Maui Flowers and Their History

It’s hard to imagine when the Hawaiian islands erupted from the sea, that one day they would support lush and diverse biological species. It’s even more suprising to learn some iconic tropical flowers you see today are not native to the islands.

At first, there was only rock in Hawaii’s evolution. The true native species arrived by wind, bird, or was washed ashore by the ocean. This was quite a slow process, as a new species arrived about every 100,000 years. Due the isolation of these new islands, a totally unique ecosystem morphed and adapted over time. Not only are the flowering plants you see on Maui amazing, 90 percent are found no where else in the world.

Here are a couple of examples of native flowers.

Ohia 

This tree is the most common native tree on the Hawaiian islands. The flowers are little pom-poms that come in yellow and red.

Ilima 

A relative of the hibiscus, the Ilima was a traditional lei flower, before hardier species from the west were introduced.

Hibiscus 

Hawaii has several native species of hibiscus, identified by five petals, and has a long style that grows out from the middle of the flower.

Later in the island’s history, more plant species were brought by humans. Canoe Plants refers to plants that were brought by ancient Polynesians and introduced to the Pacific Islands when they first inhabited. The settlers came to the islands via canoe around 400 C.E., so the plants varieties they brought with them are now designated “Canoe Plants”. These comprised a careful selection for nourishment, medicinal and ceremonial purposes.

Hawaiians were careful stewards of the islands, thriving for over 1300 years. Once other European explorers arrived in 1778, Hawaii was “on the map,” with increasing numbers of western traders, missionaries, whaling ships and others. Unfortunately, throughout history, humans brought thousands of non-native plants, insects, and animals to the islands. While most of these species are pleasant and harmless, some became extremely detrimental for Hawaii’s ecosystems. These species are known as invasive species. Since Hawaii is home to 44% (344 species) of the endangered plant species in the entire United States, we have a strong interest in protecting them.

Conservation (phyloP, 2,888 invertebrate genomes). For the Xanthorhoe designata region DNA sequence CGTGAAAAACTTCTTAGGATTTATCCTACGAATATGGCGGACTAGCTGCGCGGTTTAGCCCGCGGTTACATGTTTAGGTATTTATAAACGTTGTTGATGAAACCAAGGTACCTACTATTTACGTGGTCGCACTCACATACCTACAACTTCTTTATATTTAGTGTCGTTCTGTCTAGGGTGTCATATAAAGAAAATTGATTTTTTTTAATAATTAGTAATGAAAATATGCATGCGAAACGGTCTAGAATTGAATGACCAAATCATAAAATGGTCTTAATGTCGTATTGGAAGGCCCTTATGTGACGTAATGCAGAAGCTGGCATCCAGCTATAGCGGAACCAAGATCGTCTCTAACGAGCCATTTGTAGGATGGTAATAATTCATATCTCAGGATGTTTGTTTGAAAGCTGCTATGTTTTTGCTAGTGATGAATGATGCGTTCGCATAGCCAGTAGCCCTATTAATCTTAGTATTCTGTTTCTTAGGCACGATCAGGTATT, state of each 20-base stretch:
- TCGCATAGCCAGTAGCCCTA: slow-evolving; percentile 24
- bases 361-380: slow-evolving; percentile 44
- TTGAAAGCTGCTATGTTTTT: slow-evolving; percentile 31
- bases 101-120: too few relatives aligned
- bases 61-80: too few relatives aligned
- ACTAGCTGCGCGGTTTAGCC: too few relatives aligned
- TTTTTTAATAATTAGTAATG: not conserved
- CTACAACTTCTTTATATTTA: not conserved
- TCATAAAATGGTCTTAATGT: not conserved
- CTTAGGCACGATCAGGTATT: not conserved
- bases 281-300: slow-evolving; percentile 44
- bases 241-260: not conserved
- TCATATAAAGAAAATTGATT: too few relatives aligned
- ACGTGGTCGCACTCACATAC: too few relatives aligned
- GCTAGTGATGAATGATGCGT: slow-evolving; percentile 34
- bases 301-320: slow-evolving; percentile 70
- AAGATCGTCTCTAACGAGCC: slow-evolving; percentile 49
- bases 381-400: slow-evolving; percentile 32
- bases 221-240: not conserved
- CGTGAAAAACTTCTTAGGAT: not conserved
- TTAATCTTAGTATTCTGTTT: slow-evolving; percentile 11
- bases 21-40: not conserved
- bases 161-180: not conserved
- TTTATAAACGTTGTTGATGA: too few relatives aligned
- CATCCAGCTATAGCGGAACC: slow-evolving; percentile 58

Here are a few introduced species that are often associated with Maui, but are actually not native to the islands.

Lobster Claw 

This showy tropical flower hails from Central and South America.

 

Plumeria 

A classic favorite Hawaiian leis, the plumeria’s native range is from Florida to South America.

 

Birds of Paradise 

This iconic tropical flower is actually a native of South Africa.

Each island in Hawaii has it’s own designated flower or plant. Maui’s flower, the Lokelani Rose (the banner pic of this article), is the only post-European contact plant. You can learn more about canoe plants and native plants on the Hawaii Forest Institute website.

 

 

By |2022-05-10T05:24:42+00:00May 10th, 2022|Culture, Environment, Wildlife|0 Comments

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